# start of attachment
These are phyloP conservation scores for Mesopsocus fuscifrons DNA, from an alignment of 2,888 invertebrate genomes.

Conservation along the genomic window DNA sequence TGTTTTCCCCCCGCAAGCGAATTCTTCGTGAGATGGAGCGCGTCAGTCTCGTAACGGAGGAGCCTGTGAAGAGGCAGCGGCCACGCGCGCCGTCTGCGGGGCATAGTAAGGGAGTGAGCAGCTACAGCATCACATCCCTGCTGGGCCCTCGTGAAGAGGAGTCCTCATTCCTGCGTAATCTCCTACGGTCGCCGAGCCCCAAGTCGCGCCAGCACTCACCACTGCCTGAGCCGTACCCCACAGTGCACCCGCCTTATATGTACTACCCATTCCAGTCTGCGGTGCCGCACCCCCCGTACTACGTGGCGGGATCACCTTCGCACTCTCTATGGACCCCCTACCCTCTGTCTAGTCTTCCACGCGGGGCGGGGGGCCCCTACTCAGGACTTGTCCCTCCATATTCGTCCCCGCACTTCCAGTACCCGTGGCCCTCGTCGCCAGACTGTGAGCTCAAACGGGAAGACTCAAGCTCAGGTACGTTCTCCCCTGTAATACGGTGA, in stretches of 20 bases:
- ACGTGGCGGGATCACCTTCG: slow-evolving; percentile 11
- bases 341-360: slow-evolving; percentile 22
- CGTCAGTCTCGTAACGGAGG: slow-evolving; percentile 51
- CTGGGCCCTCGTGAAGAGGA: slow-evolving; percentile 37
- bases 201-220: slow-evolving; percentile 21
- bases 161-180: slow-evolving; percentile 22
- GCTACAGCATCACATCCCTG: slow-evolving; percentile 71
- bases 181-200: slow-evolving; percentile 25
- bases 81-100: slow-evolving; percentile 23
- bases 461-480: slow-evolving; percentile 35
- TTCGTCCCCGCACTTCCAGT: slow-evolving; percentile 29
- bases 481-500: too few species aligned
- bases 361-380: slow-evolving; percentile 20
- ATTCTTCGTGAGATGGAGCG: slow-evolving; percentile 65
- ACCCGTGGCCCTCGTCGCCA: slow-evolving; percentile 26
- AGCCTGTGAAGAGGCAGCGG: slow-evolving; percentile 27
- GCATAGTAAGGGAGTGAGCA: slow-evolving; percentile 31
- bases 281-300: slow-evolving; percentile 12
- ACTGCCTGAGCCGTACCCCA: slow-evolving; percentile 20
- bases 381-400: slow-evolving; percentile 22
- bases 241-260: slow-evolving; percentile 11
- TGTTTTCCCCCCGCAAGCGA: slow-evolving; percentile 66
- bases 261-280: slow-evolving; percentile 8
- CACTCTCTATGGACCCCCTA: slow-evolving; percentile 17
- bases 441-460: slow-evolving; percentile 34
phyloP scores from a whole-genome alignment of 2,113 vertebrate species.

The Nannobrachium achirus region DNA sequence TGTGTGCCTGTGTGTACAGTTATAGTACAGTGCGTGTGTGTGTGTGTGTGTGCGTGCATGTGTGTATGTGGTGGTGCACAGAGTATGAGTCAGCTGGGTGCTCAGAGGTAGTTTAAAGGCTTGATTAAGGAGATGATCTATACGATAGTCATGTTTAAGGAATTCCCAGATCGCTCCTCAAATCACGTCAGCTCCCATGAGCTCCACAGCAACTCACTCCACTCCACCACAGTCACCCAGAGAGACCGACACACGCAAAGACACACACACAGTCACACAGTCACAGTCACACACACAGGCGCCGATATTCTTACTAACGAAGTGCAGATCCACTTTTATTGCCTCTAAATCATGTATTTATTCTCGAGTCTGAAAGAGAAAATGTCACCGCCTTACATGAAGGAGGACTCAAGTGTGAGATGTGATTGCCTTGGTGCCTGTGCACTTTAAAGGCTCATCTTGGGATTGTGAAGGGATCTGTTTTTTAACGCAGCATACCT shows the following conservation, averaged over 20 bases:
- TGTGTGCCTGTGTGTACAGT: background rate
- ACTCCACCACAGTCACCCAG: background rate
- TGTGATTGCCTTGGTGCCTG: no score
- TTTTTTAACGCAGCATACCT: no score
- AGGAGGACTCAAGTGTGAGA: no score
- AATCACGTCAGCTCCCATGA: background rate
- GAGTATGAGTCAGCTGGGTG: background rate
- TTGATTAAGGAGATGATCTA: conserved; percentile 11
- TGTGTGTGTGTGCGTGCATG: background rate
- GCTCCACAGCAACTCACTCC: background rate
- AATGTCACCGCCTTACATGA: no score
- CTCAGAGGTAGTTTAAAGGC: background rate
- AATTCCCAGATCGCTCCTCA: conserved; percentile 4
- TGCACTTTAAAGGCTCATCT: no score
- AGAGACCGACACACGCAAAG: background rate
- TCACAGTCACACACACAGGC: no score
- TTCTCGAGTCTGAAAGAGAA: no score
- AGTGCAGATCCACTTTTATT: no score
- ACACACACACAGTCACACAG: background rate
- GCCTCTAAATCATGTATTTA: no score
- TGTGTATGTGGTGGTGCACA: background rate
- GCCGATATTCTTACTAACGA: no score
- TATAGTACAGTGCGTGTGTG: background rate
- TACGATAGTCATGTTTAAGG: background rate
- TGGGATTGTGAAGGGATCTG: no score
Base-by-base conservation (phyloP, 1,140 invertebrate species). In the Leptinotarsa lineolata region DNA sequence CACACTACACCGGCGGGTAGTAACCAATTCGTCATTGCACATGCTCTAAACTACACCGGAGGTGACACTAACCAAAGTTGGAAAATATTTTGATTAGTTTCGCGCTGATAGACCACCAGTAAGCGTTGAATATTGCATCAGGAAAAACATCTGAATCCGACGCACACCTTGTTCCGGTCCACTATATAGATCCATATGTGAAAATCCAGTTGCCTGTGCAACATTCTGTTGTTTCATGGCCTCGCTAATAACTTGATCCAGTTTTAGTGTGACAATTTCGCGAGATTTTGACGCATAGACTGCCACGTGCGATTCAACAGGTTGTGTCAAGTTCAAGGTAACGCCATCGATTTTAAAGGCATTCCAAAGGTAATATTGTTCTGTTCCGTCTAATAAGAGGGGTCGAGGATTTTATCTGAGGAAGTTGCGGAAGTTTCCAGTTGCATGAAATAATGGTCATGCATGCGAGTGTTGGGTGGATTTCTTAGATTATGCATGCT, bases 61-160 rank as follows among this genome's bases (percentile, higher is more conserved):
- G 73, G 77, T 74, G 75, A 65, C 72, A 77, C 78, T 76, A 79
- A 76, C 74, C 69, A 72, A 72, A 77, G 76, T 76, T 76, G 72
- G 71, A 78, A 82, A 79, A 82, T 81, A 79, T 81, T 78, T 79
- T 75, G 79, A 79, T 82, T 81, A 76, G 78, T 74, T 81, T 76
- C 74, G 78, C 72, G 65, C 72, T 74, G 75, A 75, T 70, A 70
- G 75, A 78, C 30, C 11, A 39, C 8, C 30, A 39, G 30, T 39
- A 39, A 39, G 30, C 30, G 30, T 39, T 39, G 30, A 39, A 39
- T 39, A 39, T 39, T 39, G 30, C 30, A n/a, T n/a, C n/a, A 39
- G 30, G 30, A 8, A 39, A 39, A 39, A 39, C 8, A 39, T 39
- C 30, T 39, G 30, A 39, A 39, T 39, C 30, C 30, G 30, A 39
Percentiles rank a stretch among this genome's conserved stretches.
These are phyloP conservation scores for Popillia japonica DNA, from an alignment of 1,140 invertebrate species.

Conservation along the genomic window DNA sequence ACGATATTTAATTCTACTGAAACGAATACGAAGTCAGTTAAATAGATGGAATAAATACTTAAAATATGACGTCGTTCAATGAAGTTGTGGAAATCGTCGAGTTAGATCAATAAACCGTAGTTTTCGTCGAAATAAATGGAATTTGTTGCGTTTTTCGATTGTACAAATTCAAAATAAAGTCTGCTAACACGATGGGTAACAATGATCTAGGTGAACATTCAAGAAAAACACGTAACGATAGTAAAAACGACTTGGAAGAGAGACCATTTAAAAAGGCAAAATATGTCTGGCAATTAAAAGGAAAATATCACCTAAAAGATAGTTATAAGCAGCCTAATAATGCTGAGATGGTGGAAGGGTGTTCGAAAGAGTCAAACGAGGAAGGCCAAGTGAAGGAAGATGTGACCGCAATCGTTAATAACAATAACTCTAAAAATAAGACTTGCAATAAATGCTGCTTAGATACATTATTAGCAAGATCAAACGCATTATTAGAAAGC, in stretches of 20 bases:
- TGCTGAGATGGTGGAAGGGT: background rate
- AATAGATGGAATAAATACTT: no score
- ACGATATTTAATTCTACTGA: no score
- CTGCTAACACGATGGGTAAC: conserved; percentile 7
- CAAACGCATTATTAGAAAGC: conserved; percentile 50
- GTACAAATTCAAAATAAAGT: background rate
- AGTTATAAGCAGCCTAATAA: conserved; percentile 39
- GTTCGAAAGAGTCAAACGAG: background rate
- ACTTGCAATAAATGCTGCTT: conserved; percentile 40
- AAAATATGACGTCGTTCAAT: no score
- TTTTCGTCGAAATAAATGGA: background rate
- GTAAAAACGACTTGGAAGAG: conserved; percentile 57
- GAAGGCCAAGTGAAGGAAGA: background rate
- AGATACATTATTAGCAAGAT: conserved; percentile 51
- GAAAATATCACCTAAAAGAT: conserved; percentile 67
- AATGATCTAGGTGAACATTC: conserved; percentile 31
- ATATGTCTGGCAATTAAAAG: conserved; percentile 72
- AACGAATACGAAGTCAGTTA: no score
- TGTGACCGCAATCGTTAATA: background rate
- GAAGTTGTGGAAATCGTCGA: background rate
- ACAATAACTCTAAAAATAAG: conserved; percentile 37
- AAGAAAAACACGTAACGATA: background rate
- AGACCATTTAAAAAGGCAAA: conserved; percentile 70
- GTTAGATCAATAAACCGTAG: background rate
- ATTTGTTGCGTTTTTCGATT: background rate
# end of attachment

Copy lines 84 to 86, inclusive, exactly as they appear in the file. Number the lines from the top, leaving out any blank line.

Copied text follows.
- AATGATCTAGGTGAACATTC: conserved; percentile 31
- ATATGTCTGGCAATTAAAAG: conserved; percentile 72
- AACGAATACGAAGTCAGTTA: no score